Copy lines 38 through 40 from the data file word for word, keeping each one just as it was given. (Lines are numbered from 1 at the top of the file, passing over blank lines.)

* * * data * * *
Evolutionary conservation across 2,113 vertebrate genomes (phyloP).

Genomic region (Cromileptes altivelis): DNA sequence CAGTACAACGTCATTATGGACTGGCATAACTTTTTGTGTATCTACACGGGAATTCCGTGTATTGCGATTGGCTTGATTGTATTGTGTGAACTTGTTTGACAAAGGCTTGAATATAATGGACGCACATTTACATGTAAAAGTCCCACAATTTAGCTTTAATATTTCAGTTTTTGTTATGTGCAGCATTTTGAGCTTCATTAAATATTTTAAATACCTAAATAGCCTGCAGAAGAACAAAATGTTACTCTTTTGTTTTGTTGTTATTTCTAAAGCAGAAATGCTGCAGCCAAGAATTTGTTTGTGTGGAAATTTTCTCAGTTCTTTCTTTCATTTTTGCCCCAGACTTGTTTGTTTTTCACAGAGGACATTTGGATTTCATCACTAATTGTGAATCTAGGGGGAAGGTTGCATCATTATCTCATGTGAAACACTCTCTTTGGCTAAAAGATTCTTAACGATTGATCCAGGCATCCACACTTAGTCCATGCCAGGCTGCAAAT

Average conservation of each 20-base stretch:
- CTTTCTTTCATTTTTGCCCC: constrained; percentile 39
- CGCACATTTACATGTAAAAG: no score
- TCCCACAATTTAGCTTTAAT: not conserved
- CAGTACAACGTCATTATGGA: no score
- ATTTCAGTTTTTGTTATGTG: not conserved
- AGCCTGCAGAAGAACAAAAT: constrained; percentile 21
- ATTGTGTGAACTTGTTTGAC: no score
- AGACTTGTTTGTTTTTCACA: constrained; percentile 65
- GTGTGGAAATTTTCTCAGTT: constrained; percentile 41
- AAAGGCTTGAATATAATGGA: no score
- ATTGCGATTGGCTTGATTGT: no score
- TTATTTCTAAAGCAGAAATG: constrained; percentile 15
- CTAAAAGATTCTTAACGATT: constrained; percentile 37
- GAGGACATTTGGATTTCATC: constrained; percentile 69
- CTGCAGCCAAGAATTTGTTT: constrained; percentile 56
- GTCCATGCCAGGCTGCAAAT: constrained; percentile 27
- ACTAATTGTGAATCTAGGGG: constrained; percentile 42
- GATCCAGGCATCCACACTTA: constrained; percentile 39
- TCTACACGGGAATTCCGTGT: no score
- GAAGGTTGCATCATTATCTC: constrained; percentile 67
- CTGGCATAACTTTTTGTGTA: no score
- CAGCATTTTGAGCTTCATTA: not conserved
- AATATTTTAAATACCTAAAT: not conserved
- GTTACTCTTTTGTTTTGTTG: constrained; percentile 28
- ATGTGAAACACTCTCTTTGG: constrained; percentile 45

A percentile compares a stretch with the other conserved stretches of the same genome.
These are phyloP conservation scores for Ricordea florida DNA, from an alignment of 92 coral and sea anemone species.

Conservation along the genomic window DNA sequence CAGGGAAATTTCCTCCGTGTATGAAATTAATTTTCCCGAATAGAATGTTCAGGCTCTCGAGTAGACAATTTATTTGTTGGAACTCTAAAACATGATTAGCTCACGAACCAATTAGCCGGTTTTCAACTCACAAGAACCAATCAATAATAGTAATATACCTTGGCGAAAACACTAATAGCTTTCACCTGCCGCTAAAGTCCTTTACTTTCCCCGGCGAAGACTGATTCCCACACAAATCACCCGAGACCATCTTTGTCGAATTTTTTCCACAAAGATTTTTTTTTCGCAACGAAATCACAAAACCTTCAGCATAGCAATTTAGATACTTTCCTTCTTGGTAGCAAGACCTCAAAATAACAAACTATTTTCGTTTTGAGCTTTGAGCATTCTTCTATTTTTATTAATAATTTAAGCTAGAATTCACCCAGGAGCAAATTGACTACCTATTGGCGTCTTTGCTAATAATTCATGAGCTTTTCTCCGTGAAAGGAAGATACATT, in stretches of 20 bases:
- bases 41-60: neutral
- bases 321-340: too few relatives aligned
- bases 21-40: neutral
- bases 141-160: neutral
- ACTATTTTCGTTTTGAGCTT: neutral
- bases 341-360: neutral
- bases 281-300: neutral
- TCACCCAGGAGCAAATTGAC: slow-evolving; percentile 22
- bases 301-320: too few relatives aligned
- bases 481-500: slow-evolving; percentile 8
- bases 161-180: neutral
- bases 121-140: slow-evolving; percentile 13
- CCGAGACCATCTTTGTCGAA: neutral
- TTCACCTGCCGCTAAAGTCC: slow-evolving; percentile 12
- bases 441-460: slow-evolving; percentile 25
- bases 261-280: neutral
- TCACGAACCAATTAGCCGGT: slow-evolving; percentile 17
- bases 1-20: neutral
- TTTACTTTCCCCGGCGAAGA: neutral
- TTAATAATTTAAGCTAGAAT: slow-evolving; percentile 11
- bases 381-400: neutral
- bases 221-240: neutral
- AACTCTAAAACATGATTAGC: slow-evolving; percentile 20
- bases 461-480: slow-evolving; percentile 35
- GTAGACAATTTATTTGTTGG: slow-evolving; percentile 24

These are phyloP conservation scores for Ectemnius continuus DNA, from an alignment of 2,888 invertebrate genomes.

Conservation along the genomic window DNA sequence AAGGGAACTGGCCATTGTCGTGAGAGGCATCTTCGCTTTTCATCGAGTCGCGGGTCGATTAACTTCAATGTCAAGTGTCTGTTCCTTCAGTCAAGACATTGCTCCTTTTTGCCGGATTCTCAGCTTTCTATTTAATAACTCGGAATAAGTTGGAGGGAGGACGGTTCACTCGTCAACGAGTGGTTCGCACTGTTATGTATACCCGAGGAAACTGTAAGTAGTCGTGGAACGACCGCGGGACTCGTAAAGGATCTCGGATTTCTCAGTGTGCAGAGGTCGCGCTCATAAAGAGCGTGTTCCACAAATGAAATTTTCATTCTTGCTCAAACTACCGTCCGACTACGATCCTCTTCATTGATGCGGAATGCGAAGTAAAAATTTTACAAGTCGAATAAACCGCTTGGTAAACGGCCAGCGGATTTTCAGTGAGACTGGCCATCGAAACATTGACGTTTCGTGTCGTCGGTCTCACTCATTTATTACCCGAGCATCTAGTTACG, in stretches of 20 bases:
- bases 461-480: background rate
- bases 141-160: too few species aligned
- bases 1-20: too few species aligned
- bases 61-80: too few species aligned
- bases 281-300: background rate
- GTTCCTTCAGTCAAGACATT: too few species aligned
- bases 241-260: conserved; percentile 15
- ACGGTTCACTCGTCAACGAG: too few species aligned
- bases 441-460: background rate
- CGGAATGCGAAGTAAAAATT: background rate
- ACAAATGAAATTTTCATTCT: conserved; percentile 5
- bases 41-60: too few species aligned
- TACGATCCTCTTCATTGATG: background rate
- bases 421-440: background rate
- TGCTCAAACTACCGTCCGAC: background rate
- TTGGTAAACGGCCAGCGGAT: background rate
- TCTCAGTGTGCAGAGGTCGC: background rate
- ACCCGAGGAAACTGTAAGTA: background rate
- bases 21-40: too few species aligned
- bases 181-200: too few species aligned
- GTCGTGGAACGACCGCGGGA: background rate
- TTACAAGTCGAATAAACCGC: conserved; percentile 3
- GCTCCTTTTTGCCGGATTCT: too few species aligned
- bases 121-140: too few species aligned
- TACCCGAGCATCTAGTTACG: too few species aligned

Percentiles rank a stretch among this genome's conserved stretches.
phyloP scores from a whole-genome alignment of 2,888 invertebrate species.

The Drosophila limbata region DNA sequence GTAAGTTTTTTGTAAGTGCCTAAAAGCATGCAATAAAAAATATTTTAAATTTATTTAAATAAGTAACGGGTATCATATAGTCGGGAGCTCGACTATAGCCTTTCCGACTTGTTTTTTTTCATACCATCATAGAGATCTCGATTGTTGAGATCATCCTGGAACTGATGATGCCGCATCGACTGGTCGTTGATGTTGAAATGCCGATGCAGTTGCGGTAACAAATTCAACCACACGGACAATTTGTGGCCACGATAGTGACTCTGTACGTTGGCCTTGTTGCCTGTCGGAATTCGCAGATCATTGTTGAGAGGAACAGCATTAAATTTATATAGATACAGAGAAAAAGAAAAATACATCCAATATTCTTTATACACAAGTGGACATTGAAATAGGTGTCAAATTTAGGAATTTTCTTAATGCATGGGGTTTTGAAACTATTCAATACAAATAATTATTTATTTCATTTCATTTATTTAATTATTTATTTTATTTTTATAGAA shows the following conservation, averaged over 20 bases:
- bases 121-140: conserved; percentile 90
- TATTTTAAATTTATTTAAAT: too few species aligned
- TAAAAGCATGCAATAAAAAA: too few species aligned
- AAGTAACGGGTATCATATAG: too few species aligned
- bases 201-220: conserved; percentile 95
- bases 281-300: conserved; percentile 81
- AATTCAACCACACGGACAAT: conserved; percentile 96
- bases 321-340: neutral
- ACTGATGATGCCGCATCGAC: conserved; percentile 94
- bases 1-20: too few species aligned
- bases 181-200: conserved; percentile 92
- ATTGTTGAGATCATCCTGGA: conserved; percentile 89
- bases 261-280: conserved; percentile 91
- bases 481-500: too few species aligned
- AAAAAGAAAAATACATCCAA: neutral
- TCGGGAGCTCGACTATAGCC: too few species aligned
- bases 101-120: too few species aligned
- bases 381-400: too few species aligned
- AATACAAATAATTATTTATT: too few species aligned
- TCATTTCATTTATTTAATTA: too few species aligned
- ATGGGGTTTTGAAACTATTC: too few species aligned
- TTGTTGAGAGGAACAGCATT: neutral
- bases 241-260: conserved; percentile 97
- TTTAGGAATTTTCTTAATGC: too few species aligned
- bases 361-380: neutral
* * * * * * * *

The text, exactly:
- bases 281-300: neutral
- TCACCCAGGAGCAAATTGAC: slow-evolving; percentile 22
- bases 301-320: too few relatives aligned